• How much is Rainbow Trust’s turnover?

    In 2015/16 our turnover was £4.2M.

  • How much funding do you get from the government?

    We receive less than three per cent of our funding from government each year. In comparison, children’s hospices receive an average of 22 per cent from statutory funding sources. Read more in Together for Short Lives new report.

    We rely on the generosity of the public for almost all of our funding.

  • What are the differences between Rainbow Trust and a children’s hospice?

    Rainbow Trust is a national charity with teams of Family Support Workers around the country. Each family is allocated one Family Support Worker who goes wherever they are needed, helping in any way the family needs, to make life just a little bit easier. Our service encompasses all the non-medical care that is needed to support the child, their parents, brothers and sisters, grandparents and other close family members. We are entirely flexible and support can include transport for parents and children to hospital appointments and support in the hospital for all the family.

    Children’s hospices are local or regional charities. They tend to have a purpose-built building and support children and young people with life-shortening conditions and their families through a multi-disciplinary team which includes nursing and medical care. Support can also include specialist services such as short break care, therapies, including physiotherapy, play and music therapy. (Read more from Together for Short Lives)

  • How will you look after me as a donor?

    We promise to protect our supporters and donors, (read out Supporter Promise) and assure you that we will make it clear and easy for you to choose how you hear from us, including how to opt out from future communications. We will never share your details with other organisations or charities. We will also keep you updated on what we have achieved with your donation so you can see how much we value your support.

  • How does Rainbow Trust welcome and use volunteer support?

    In 2015/16, 402 volunteers donated 32,730 hours of support. Using the living wage, this equates to an incredible £256,933 of donated time. Our volunteer to staff ratio is more than 4:1. Volunteers are an extremely valuable part of our organisation and without them, we would not have achieved all that we have over the past 30 years. Read more about our amazing volunteers.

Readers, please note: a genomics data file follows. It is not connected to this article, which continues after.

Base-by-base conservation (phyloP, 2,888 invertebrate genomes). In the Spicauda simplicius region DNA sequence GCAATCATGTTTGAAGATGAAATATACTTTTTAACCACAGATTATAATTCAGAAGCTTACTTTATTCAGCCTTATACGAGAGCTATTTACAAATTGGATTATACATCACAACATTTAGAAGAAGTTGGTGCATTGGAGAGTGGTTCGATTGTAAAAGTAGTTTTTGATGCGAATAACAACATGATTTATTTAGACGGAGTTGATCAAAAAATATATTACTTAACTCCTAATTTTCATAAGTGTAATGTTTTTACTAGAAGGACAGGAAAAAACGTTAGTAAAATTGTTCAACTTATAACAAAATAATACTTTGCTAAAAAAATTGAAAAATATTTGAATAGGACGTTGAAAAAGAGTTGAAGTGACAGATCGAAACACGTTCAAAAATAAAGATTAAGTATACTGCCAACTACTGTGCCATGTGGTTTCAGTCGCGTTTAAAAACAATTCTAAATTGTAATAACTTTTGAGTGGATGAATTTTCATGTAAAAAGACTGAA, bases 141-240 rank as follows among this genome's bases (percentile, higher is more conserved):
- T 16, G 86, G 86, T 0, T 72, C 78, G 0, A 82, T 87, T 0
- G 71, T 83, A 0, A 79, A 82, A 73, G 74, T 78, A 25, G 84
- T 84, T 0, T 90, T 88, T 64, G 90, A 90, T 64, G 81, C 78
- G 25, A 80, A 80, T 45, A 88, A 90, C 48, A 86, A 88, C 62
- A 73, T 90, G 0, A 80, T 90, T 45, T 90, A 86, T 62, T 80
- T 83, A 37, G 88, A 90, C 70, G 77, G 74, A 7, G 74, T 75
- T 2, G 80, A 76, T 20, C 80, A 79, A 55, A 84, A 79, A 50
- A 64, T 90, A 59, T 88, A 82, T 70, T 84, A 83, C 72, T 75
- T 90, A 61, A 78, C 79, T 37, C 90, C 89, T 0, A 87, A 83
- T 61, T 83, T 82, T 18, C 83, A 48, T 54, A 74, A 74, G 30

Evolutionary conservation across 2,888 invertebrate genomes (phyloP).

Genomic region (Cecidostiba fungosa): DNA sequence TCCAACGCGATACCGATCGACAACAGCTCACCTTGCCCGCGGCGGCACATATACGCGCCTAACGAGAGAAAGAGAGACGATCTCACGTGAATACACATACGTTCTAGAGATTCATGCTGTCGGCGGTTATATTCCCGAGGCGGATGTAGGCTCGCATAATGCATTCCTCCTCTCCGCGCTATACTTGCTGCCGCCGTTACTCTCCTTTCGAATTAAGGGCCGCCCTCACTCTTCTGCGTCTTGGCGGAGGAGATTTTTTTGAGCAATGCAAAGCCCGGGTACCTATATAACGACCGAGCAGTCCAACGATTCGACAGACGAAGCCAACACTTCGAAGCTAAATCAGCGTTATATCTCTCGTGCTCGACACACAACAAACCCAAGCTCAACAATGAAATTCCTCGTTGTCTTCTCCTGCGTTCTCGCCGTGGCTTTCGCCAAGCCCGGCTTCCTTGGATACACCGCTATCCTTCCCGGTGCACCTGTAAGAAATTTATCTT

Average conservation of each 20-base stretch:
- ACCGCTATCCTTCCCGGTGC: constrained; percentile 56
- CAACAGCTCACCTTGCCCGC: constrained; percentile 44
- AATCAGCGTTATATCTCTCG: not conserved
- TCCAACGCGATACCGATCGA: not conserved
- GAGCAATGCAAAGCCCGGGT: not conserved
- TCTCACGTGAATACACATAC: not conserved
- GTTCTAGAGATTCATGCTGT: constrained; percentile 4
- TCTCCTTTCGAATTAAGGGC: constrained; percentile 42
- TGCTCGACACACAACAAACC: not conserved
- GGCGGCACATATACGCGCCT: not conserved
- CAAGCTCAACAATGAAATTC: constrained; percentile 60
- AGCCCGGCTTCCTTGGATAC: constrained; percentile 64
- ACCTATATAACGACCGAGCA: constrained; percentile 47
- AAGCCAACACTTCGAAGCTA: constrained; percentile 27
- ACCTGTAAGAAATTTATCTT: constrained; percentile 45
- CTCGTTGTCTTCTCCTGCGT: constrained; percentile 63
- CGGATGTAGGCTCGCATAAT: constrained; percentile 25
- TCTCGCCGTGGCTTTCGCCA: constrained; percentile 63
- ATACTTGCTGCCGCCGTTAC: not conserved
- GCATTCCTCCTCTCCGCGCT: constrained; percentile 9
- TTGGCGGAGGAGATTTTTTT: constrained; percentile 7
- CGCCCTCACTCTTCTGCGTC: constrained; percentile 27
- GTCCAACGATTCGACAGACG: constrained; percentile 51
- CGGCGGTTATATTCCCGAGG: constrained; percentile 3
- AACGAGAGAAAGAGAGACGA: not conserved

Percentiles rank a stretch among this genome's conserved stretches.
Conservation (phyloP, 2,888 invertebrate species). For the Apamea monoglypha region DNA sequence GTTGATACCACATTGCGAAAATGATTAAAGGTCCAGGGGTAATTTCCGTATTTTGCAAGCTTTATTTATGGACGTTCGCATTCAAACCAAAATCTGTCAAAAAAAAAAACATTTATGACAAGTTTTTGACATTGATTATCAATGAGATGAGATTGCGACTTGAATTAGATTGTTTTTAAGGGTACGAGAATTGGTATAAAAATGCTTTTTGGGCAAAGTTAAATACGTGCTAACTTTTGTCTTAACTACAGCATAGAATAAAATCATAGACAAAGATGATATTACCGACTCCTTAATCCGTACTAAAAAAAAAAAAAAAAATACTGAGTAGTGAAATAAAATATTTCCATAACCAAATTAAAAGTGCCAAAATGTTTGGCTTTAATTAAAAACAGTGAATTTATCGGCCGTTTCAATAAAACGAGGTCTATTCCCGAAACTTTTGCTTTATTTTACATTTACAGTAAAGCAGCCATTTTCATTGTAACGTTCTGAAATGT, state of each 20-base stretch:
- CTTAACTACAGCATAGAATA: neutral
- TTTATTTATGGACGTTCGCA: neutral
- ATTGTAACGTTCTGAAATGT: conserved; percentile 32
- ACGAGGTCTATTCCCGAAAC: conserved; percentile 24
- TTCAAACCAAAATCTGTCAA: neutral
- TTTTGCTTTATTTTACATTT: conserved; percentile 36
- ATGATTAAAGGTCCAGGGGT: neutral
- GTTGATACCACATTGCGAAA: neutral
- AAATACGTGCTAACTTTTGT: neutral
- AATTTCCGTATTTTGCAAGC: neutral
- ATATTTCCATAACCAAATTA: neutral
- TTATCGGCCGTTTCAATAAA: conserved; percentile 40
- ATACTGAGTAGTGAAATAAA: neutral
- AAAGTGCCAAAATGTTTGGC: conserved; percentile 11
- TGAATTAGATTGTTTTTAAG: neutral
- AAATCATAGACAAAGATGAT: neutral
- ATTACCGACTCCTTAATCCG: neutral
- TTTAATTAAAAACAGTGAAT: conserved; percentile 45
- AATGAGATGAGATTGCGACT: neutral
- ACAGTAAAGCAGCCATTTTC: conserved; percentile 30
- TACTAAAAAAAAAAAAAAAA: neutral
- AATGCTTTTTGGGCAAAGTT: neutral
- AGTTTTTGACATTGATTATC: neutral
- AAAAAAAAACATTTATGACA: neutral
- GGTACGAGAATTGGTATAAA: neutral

• How are you governed and regulated?

    Trustees and Directors meet quarterly; regular updates from these meetings are shared with all employees. The Board of Trustees is chaired by Mark Cunningham, Managing Partner of Holbein Partners LLP and consists of eight senior professionals representing the health, business and finance communities. You can see a full list of all our Trustees here. We also have Finance, Audit, Fundraising and Care committees that meet quarterly. Business plan objectives are incorporated into Performance Development Reviews from CEO to Family Support Worker, ensuring the whole organisation is working towards the same goal.

    We are regulated by the Care Quality Commission which monitors, inspects and regulates services to make sure that organisations working in health and social care (charities) meet fundamental standards of quality and safety. Its findings are published and include performance ratings to help people choose care. We are inspected on a regular basis and under the new inspection regime all recent inspections have resulted in a rating of ‘Good’. You can read all our inspection reports here.

    Rainbow Trust is registered with the Charity Commission. We adhere to the Institute of Fundraising Codes of Practice and we will be members of the Fundraising Regulator. We are also audited annually by independent auditors. Their audit ensures that Rainbow Trust’s accounts are a true and fair view of the state of the charity’s affairs. You can see our audited accounts on the Charity Commission’s website